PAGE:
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What do you hope to achieve in the next 12 months? Your CPD record could be your secret weapon, says ICE Council member Jenny Cooke
Many of us make New Year's resolutions each year with good intentions (perhaps to lose weight or become more effective at work) but it's easy for these to end up being wishful thinking. But did you know that ICE has a scientifically proven method to help you achieve your professional goals this year? It might not look much, but it is certainly effective: your development action plan and CPD record.
A number of studies have shown that we can move from good intentions to actions with three simple steps:
Write down your goals and why they're important to you and/or your organisation. This is your development action plan. So for example, do you want to improve your knowledge of BIM due to a business need (e.g. more clients are asking for it now) or are you interested in possible career opportunities specialising in this area?
A clear definition of the desired outcome will also help you explain how you will know if you have achieved it, and over what timescale you need to work on it. This might be a company deadline for compliance with a given standard, or a personal goal such as achieving a professional qualification.
A written plan makes a big difference, particularly when you use it to consider potential barriers and resources required, so that you can develop a strategy to overcome them. One study (1) asked half of a group of elderly patients in Glasgow to write down a detailed plan before their hip operation about how they would keep up their rehab exercises each day, despite the pain involved. Three months later, the patients who had written a plan had recovered their strength and mobility twice as fast as those who attended the same rehab classes and physiotherapy but without making a written plan.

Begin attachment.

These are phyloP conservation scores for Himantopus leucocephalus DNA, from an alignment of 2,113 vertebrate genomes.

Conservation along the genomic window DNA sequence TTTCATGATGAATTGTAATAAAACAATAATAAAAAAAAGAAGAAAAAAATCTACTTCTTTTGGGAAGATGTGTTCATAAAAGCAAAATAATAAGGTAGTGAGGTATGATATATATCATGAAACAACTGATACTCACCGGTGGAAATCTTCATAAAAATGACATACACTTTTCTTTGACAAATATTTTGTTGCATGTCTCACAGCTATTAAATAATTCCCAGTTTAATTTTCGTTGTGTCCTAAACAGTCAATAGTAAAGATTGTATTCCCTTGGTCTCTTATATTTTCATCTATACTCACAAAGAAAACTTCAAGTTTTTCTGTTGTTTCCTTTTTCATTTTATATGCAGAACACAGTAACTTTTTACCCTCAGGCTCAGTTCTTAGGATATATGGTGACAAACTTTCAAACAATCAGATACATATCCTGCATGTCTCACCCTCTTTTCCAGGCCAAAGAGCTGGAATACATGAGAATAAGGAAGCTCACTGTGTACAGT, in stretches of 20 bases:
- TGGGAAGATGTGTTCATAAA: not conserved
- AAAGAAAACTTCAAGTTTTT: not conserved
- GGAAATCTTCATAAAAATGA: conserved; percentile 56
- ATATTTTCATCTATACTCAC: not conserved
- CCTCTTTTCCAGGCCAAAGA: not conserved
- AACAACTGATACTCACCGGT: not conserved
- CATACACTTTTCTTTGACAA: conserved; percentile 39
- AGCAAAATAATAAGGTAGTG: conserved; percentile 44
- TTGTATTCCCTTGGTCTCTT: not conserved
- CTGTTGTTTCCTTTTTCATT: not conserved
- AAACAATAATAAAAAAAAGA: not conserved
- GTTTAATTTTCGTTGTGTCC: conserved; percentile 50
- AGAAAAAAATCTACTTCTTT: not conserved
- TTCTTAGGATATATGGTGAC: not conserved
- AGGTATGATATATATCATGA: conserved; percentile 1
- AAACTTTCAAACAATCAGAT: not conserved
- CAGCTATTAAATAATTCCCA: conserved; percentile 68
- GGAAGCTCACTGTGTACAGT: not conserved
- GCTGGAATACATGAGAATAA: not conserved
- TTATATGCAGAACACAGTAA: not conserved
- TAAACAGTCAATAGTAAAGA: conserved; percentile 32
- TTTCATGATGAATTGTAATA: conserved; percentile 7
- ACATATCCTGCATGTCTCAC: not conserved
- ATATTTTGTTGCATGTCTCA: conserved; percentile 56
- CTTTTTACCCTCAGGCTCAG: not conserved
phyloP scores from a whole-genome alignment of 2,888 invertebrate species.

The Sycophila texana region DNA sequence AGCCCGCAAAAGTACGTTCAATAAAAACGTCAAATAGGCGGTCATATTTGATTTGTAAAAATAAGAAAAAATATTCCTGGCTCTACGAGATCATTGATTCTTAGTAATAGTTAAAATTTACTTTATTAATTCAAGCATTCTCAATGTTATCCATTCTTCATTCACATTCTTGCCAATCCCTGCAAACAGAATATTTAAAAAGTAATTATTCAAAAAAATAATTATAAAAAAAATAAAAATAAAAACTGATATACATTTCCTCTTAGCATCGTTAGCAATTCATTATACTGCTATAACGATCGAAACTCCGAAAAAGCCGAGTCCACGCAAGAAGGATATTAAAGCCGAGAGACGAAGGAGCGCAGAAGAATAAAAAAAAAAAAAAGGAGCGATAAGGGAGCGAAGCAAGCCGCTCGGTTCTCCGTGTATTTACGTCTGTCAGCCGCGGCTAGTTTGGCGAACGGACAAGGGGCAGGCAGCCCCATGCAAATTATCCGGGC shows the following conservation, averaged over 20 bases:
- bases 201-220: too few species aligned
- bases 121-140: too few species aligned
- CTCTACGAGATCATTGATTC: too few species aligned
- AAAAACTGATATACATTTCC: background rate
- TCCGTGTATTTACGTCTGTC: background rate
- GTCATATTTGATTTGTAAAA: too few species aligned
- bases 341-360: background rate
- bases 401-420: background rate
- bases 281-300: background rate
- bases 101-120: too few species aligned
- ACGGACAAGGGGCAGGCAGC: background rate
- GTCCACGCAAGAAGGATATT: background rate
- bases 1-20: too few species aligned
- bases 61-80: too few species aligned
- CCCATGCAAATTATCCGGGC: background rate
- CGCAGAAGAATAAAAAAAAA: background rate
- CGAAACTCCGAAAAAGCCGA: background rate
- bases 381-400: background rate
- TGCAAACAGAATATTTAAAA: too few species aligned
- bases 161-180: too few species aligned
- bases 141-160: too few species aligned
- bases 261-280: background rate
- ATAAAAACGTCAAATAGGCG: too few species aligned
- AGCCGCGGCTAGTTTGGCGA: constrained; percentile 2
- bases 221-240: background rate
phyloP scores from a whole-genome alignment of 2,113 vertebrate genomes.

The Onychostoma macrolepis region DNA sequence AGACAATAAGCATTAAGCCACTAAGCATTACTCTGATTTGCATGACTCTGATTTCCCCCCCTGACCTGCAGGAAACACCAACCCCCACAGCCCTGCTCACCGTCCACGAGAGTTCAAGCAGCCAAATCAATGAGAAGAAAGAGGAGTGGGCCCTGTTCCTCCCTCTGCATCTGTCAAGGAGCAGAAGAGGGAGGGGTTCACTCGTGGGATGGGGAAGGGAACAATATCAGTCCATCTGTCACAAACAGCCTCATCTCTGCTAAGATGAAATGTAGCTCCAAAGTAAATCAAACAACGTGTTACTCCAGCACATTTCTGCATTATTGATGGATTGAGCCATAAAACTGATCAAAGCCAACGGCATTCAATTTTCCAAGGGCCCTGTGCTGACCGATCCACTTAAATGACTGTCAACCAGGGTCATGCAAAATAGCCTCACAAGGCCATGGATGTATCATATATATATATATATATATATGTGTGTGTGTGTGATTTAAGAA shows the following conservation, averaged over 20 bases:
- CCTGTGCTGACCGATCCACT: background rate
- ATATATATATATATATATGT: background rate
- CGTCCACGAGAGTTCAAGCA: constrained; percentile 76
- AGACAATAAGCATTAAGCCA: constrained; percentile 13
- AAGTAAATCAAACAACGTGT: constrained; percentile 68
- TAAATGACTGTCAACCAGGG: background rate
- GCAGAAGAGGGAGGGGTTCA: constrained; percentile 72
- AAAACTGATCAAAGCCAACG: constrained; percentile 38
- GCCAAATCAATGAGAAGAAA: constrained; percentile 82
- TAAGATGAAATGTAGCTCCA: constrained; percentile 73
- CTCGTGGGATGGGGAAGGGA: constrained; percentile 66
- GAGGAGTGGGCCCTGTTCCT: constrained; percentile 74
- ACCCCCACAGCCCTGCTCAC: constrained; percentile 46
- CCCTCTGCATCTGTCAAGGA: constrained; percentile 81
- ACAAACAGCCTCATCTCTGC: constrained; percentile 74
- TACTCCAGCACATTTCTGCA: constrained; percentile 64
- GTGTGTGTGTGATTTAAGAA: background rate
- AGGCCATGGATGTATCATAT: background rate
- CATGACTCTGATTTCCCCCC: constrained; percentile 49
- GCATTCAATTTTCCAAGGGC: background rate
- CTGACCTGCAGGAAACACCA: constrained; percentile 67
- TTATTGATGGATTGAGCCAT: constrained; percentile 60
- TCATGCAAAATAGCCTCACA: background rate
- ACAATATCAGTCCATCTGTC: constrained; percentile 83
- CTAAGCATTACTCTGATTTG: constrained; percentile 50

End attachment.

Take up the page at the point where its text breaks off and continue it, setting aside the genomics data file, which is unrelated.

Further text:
Hopefully opportunities to extend your knowledge and develop your skills aren't actually painful, but many people still find it hard to weave them regularly into their working life. One particularly effective way to do this is to consider cues which will help you get started by using a statement of the form "if/when this happens, then I will do that".
For example, a group of jobseekers (2) were challenged to write out their employment history to help prepare their CVs. Some of them also wrote a short "if/then" statement, e.g. "when lunch is finished and the canteen is quiet, then I'll sit at an empty table and get writing." By the end of the day, 80% of those who'd produced an "if/then" plan had also written out their employment history, while none of the control group had found the time or the inclination. Does this sound familiar to you?
Here are a few "if/then" statements I'm using this year:
Regular record keeping has been found to become a "keystone habit" that helps keep you on track, whatever your goals. For example, dieters who keep a food diary of everything they eat at least once a week lost twice as much weight as those who didn't, and researchers found a similar effect when people recorded their weight every day(1).
The CPD recording template gives you the chance not just to keep a regular record of your progress, but also to consider the effectiveness of what you have done, so that you can amend your plan accordingly. And here's my top tip: there is no rule that says you have to evaluate at the same time as you record the activity. In fact, many people find it more useful to quickly record events or books shortly after completion. Then review them every few months to comment on the effectiveness of their various activities having put the knowledge into practice. As a member of the CPD panel, I have read some searingly honest assessments during the annual CPD audit, which ranged from "just what I needed" to "boring", "repeated stuff I already knew" and "terrible networking opportunities"!
So why not give it a try today by downloading the ICE's CPD recording template or setting up your new year's goals in the CPD recording tool? You might just surprise yourself.
The studies referenced in this article are quoted in the following two books:
(1) The Power of Habit, Charles Duhigg (Random House, 2012)
(2) Pre-Suasion, Robert Cialdini (Random House, 2016)